When a person is deceased in Korea, the inheritance comes to fruition immediately. The Korean inheritance law provides who shall become the inheritor and beneficiary of the property of a deceased person, i.e. estate. This, however, does not always mean the inheritor shall be given all the property of the decedent. There are separate rules and restrictions of the distribution of the estate in Korea.
The basic rule of the Korean inheritance law is that the property of a deceased person is distributed according to his or her will. So, a person who is not categorised as a person who can be an inheritor by law can be a beneficiary of the property by the decedent’s will. What if there is no valid will? The Korean inheritance law sets forth the rule of intestate succession. This rule of intestate succession names the beneficiary and the shares of each beneficiary for a distribution. The intestate succession rule provides that persons become beneficiaries in the following order:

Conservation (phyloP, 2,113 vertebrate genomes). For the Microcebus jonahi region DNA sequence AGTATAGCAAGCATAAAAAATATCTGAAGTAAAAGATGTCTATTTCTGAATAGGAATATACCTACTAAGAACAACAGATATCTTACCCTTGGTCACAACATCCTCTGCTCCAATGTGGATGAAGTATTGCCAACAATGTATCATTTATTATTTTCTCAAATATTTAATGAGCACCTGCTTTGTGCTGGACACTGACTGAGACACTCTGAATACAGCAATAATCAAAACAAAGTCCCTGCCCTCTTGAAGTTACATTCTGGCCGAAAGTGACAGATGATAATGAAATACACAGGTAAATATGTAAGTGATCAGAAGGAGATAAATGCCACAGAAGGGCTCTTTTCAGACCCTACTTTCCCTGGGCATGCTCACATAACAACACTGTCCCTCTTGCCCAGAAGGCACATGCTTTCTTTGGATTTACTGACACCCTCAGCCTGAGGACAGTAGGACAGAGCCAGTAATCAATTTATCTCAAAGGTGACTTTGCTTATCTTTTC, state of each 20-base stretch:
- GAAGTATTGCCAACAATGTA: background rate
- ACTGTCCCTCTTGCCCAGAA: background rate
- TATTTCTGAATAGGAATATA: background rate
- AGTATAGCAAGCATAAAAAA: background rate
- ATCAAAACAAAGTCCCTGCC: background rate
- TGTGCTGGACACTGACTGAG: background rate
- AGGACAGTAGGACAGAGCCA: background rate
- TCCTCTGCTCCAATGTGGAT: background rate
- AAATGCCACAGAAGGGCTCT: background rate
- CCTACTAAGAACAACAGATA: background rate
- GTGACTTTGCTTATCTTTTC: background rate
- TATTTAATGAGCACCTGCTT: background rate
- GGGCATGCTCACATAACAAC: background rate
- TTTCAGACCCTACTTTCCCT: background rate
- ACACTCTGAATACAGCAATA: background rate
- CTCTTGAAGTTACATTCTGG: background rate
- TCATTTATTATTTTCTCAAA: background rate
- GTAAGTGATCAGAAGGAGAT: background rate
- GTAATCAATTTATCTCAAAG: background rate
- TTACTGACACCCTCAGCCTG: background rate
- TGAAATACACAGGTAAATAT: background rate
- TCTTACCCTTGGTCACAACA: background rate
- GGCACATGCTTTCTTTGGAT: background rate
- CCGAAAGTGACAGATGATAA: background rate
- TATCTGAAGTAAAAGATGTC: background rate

- Direct descendants (children or grandchildren)
- Direct ascendants (parents or grandparents)
- Relative within the 4th degree of collateral consanguinity